|Publication number||US3054019 A|
|Publication date||11 Sep 1962|
|Filing date||4 Jun 1959|
|Priority date||29 Aug 1958|
|Also published as||DE1096405B, US3086138|
|Publication number||US 3054019 A, US 3054019A, US-A-3054019, US3054019 A, US3054019A|
|Inventors||Hendry Eric Douglas|
|Original Assignee||English Electric Valve Co Ltd|
|Export Citation||BiBTeX, EndNote, RefMan|
|Patent Citations (3), Referenced by (2), Classifications (5)|
|External Links: USPTO, USPTO Assignment, Espacenet|
Sept. 11, 1962 E. D. HENDRY 3,054,019
TELEVISION AND LIKE CAMERA TUBES Filed June 4, 1959 JNVENTQR ATTORNEYS Unite 3,054,019 Patented Sept. 11, 1962 3,054,019 TELEVISION AND LIKE CAMERA TUBES Eric Douglas Hendry, Chelmsford, England, assignor to English Electric Valve Company Limited, London,
England, a British company Fiied June 4, 1959, Ser. No. 818,186 Claims priority, application Great Britain Aug. 29, 1958 4 Claims. (til. 315-11) This invention relates to the television and like camera tubes generally known as image orthicon camera tubes. More specifically the invention relates to image orthicon camera tubes of the kind in which, in order to ensure that the electron beam scanning the target shall always be incident thereon at right angles thereto in all positions of cathode ray deflection, there is provided an electrostatic field-terminating mesh which is mounted substantially parallel to and adjacent the target on the gun side thereof and is electrically connected to the normally provided internal wall coating on the inside of the tube envelope. This field-terminating mesh is for the purpose of correcting the electro-static field in the neighbourhood of the target and increasing the strength of the decelerating field in front of the target. This reduces or eliminates distortion due to deflection of the ray by the electrostatic field due to the charge pattern stored on the target.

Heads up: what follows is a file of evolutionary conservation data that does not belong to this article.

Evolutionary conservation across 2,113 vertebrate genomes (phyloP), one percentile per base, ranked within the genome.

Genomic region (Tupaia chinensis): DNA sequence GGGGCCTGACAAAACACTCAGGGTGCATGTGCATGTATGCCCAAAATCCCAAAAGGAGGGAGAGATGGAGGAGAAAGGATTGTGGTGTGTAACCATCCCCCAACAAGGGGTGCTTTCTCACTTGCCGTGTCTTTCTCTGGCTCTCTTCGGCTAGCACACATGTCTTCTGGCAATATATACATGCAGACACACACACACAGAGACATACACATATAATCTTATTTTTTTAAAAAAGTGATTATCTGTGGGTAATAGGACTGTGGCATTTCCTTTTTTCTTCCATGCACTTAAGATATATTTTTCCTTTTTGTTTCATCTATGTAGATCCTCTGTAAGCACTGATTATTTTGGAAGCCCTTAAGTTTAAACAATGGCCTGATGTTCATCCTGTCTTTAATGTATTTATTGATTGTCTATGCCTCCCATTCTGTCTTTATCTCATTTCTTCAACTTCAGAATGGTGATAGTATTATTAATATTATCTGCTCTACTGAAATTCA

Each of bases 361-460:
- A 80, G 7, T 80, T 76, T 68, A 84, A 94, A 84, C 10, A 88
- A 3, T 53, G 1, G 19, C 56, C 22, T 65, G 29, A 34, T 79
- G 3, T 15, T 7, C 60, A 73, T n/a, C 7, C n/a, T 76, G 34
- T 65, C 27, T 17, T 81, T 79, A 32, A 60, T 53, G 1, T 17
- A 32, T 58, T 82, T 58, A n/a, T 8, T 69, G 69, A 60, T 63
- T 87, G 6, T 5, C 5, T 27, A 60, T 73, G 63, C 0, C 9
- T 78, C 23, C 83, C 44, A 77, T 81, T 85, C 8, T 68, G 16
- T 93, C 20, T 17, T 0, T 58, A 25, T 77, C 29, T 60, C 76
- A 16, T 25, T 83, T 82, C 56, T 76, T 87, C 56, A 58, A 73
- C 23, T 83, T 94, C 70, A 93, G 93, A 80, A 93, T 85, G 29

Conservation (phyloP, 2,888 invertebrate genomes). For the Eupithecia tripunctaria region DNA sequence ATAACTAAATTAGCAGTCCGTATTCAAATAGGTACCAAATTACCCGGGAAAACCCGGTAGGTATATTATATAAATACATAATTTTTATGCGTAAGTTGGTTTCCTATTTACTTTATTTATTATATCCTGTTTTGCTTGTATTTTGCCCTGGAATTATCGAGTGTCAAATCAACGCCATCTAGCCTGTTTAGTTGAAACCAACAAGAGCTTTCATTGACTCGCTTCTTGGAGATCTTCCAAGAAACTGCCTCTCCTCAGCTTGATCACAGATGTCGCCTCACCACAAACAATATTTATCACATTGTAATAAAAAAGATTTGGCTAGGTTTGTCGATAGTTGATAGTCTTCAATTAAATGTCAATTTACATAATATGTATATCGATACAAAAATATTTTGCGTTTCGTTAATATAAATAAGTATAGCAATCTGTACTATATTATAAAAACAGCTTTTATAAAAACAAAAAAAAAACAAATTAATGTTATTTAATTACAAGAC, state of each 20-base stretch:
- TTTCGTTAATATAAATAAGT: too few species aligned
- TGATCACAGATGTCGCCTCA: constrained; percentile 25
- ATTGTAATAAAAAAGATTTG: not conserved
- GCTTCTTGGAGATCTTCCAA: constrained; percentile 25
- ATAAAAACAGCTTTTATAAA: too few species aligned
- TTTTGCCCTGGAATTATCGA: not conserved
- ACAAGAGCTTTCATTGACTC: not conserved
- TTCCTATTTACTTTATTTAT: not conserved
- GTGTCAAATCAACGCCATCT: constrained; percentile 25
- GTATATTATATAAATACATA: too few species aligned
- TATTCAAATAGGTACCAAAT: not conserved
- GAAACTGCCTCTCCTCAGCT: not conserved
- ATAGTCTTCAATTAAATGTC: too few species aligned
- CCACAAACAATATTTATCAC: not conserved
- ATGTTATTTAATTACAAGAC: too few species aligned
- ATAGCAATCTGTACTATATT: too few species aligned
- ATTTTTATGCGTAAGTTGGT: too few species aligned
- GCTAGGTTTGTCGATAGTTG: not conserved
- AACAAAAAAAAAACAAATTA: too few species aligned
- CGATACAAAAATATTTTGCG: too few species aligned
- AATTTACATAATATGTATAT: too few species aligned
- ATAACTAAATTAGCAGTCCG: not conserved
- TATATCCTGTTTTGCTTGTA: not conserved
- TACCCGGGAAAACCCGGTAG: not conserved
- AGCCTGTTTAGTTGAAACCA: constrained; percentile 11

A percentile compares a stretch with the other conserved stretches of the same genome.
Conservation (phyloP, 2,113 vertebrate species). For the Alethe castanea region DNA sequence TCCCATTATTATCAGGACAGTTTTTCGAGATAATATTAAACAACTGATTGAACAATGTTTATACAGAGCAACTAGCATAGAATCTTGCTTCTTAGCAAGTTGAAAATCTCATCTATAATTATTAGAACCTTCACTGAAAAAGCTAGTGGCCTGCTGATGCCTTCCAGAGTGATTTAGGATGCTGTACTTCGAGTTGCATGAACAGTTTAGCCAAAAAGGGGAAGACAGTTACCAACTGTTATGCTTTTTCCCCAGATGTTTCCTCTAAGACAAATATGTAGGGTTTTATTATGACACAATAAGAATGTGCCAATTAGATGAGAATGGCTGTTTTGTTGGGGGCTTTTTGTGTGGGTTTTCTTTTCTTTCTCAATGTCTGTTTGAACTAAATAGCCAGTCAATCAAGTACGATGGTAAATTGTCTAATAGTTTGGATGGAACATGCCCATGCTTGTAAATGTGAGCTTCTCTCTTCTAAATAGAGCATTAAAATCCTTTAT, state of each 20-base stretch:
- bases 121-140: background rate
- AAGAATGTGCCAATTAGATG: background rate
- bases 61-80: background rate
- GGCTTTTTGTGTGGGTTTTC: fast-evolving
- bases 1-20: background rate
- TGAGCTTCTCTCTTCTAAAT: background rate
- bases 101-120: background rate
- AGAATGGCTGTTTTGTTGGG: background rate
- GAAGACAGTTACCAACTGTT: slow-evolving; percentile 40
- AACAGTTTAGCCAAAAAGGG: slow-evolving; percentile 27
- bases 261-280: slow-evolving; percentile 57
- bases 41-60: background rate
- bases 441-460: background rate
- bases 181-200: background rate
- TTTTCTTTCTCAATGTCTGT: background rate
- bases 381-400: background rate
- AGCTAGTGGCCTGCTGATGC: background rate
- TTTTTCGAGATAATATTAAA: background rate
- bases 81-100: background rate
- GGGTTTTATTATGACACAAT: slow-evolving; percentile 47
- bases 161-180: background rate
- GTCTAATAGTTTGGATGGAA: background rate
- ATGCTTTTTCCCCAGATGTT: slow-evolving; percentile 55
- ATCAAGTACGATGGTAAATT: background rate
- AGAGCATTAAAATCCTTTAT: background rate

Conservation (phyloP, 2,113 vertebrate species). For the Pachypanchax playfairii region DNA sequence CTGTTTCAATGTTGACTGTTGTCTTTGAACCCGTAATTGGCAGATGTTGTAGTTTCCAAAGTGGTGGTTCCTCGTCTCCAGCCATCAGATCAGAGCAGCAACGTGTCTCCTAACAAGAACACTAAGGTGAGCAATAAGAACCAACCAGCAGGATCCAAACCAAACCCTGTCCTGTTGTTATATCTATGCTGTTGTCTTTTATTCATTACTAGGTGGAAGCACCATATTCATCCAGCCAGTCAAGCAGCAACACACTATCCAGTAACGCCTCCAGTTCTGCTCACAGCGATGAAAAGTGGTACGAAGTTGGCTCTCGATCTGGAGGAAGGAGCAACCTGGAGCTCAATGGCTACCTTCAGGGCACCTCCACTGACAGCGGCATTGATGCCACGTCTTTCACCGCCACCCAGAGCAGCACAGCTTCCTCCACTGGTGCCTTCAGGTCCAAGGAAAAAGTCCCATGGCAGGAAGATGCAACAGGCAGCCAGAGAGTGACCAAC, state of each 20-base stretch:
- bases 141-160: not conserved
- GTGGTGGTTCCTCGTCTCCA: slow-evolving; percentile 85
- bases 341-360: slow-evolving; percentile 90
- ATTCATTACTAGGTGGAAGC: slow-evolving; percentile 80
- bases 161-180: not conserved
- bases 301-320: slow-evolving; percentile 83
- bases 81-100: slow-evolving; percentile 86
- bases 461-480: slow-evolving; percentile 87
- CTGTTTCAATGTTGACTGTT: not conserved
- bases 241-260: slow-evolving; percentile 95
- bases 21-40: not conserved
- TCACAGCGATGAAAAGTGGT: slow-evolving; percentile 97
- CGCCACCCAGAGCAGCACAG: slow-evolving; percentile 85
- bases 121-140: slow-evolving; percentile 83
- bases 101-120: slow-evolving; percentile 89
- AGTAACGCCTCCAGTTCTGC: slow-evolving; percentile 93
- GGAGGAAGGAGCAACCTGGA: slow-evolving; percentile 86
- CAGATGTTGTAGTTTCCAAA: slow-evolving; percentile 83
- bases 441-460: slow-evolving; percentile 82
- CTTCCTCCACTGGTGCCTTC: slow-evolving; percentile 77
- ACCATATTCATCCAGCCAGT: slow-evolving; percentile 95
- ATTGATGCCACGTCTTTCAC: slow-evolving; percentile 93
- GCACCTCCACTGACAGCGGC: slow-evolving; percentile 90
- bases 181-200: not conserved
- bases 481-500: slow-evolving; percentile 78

Certain operating defects have been found to occur with' image orthicon camera tubes of the kind referred to, due to secondary electrons from the field-terminating mesh. One such defect is that such secondary electrons released from the mesh as a result of bombardment by electrons of the ray on its way to the target causes an undesirably high DC. output. Also a distorting out-ofphase signal occurs due to secondary electrons released from the mesh returning to the electron multiplier section of the tube. Since these electrons start from the mesh with very low velocity they will arrive at the input of the multiplier section a little later than (i.e. a little displaced in time with respect to) the main signal; in other words they cause an out-of-phase and therefore a distorting signal component to be included in the output from the tube.